How technology is combating farming’s troubling age problem

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Here’s a stat that should keep you up at night. The average age of an American farmer is almost 60 years.



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Now consider what this means for our food. As farmers age from their profession and fewer farmers enter the field, we risk becoming even more dependent on the long and complicated supply chains that contribute to climate change and exorbitant prices. This has been a growing problem for decades, from Kenya to Kansas, as young people in rural areas have left home to pursue careers outside the family farm, with fewer people moving in to fill the void.

But even as the average age of an American farmer nears retirement, there is hope on the horizon. Faced with climate change, a demographic crisis and a growing population, farmers are investing in sustainable technologies to keep trade alive – and attracting a new generation of talent.

Related: Why An Agriculture Revolution Should Be The Next Space Race

Knowledge workers find a place in the field

As fewer people enter the profession, farmers feel the bottleneck. They are forced to do more work to feed a growing population with less labor, less input, and more dramatic weather.

Take, for example, Mike Rigby — a fourth-generation Utah rancher who routinely went to cattle auctions on weekends and saw 80-year-old ranchers lining up to sell their livestock. They had two problems: they battled historic droughts to keep their livestock alive on what little fodder they could grow, and they had no successor to take over their farms. In an effort to avoid the same fate, Rigby turned to indoor growing technology to stabilize his nutrient source and give his kids hopes of taking over a viable surgery one day.

Rigby is not an isolated example. The influx of technology on farms not only stabilizes them in the short term, but also evolves the role of the farmer to incorporate skills that are more relevant to a younger generation. This change couldn’t have come at a better time, as traditional farming methods don’t attract top talent to the fields. In fact, an extensive study found that one of the top reasons young people are hesitant to become farmers is their desire for higher education and white-collar jobs.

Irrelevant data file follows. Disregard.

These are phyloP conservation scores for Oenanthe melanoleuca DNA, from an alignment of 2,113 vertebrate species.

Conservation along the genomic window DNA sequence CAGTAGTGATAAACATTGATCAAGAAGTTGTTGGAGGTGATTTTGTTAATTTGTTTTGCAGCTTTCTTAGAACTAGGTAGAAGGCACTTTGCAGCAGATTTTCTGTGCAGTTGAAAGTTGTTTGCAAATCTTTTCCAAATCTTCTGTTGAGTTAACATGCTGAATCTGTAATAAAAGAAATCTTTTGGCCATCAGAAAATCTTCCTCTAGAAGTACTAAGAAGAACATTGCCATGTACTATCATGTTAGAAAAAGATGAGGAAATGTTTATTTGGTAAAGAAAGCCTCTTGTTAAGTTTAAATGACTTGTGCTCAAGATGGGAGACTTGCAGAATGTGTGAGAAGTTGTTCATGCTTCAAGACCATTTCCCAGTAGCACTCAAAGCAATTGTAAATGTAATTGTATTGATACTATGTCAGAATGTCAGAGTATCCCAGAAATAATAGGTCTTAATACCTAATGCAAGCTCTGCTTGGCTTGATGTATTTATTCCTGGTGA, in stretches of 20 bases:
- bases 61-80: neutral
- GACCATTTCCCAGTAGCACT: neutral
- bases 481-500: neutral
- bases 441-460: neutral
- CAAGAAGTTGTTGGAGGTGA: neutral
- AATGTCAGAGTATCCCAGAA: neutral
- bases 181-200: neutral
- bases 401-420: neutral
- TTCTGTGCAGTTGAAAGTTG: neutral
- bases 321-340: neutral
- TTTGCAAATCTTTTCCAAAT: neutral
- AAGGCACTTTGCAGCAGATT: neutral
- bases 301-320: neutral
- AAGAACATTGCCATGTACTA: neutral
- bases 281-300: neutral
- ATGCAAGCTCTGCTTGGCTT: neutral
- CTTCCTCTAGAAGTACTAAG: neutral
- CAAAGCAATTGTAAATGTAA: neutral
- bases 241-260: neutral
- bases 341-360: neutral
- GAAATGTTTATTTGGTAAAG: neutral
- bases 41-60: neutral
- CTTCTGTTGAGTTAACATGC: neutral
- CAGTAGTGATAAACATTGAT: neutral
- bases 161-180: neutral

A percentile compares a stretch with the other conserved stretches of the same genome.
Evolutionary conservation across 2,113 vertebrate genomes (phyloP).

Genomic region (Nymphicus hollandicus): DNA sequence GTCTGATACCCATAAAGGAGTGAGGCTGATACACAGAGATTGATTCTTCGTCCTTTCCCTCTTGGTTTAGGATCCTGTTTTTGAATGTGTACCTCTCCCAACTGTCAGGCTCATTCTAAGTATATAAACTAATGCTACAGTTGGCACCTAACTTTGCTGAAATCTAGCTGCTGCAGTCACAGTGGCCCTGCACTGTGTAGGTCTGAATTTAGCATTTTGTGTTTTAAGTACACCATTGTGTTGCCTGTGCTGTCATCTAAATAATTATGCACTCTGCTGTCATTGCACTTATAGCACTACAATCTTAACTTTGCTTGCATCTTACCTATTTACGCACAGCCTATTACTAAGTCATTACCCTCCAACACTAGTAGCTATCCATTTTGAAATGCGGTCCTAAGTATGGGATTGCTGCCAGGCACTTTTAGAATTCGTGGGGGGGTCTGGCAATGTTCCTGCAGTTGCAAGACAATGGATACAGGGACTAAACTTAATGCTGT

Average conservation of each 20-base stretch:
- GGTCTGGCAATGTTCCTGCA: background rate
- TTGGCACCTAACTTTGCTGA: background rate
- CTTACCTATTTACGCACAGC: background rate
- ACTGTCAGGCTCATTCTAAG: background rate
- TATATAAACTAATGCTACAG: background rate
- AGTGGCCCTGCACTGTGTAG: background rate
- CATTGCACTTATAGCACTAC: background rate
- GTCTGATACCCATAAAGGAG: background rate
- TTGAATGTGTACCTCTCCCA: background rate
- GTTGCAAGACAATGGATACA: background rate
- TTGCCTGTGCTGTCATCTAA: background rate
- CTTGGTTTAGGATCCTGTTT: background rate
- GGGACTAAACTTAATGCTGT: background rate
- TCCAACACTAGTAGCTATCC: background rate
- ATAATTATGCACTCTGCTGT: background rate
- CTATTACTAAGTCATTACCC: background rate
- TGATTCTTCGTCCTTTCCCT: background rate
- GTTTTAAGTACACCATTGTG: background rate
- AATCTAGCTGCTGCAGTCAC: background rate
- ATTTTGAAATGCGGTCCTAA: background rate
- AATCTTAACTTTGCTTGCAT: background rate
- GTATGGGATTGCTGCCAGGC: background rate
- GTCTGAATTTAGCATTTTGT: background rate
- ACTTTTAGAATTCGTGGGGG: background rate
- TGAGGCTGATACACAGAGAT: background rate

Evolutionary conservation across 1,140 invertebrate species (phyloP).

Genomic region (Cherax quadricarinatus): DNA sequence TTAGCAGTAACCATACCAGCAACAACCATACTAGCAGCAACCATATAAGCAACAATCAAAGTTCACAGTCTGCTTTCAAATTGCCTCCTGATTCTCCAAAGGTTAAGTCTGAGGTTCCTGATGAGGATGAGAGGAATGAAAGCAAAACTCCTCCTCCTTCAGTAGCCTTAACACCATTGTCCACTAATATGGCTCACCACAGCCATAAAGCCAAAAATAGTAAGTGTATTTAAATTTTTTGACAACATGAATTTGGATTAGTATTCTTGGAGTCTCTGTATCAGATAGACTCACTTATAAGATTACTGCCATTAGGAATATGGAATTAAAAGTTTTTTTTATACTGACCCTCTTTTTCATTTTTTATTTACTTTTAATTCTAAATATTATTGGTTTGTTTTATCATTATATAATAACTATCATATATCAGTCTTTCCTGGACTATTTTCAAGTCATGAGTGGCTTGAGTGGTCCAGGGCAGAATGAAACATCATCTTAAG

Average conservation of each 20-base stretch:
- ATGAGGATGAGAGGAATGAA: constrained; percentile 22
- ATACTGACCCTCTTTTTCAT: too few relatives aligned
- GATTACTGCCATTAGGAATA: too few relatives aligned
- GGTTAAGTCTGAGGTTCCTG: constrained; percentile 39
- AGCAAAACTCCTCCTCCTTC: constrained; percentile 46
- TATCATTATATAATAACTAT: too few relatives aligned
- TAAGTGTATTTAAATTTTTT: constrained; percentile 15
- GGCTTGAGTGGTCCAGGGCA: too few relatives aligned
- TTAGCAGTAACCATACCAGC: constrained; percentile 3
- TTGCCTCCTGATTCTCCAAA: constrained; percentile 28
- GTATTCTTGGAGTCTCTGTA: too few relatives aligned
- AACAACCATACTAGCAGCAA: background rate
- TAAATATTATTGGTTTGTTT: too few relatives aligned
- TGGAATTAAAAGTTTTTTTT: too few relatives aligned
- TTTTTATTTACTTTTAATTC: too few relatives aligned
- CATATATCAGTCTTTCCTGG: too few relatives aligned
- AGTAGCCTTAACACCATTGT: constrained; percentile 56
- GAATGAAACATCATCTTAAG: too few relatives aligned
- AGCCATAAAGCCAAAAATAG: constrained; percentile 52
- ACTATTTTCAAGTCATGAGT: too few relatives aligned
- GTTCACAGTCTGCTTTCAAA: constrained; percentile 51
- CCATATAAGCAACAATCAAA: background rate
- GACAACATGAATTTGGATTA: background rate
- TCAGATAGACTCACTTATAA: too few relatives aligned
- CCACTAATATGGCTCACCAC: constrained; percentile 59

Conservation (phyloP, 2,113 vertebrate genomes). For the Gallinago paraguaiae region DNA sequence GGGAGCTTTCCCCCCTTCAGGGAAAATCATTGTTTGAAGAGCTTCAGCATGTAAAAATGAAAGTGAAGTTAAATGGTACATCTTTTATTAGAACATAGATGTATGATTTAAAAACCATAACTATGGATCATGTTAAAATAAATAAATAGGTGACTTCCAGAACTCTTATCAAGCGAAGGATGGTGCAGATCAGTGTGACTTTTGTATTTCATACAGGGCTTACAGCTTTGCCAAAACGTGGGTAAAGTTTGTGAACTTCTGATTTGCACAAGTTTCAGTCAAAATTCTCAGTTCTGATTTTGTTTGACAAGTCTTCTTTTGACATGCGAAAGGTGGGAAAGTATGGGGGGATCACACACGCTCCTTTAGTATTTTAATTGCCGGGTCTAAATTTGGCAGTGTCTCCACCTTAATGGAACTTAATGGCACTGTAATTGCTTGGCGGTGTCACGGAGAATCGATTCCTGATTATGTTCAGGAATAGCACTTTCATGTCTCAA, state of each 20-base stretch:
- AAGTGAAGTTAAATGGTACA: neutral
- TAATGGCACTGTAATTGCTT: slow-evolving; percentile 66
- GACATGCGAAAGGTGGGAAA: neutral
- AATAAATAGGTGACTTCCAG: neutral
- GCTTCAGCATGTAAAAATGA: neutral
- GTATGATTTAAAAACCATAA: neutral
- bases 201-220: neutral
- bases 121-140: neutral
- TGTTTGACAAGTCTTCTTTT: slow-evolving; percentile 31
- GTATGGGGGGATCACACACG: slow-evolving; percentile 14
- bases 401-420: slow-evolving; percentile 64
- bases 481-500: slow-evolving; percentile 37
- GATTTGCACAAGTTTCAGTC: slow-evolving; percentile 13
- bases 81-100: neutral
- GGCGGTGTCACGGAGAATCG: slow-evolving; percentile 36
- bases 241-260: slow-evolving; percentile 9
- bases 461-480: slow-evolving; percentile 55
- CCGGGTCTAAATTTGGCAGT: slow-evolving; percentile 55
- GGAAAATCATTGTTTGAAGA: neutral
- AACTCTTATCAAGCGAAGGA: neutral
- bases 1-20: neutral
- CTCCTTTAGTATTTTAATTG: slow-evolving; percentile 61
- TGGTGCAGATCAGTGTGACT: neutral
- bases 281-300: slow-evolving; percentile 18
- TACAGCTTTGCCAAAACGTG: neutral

The good news is, as farms integrate more technology, there’s a growing demand for technologists to run systems — and a growing interest from millennials and Gen Z to get into the field.

Related: What Matters Most When Choosing Smart Farming Technology

The temptation to solve an impossible problem

So, why is this agricultural revolution appealing to young people? Easy. The brightest minds in the world are always drawn to the biggest problems, and right now it would be hard to find a more important challenge than stabilizing food production. There is no industry in the world that will forever affect more people than agriculture. This has led to incredible innovation in agricultural technology, with the global market growing at about 9% annually to a market estimated to be $22.5 billion by 2026.

It has been fueled in recent years by a massive increase in ESG investing and a generational shift towards sustainability. Millennials and Gen Z, the same generations discouraged from traditional farming, are contributing to the technology revolution that is transforming agriculture.

Farmers, who have always been eager to use technology despite their stereotypes, are doing their part by diversifying their activities and integrating artificial intelligence, remote sensing, IoT and more. With these tools, they can stabilize or improve output, while drastically reducing dependence on inputs such as water, fertilizers and pesticides.

That diversification also creates space for a whole new set of skills on farms, one that aligns with the talents and interests of Gen Z – a generation of digital natives driven by problem-solving, sustainability and skills development. The future farmer may look different, but the values ​​remain the same. Feeding people is a noble profession and one that will never be easy. The good news is that a new generation of talent is emerging, and like Rigby, they have a better set of tools to work with.

Related: Seven Points to Consider When Going Digital in Farming

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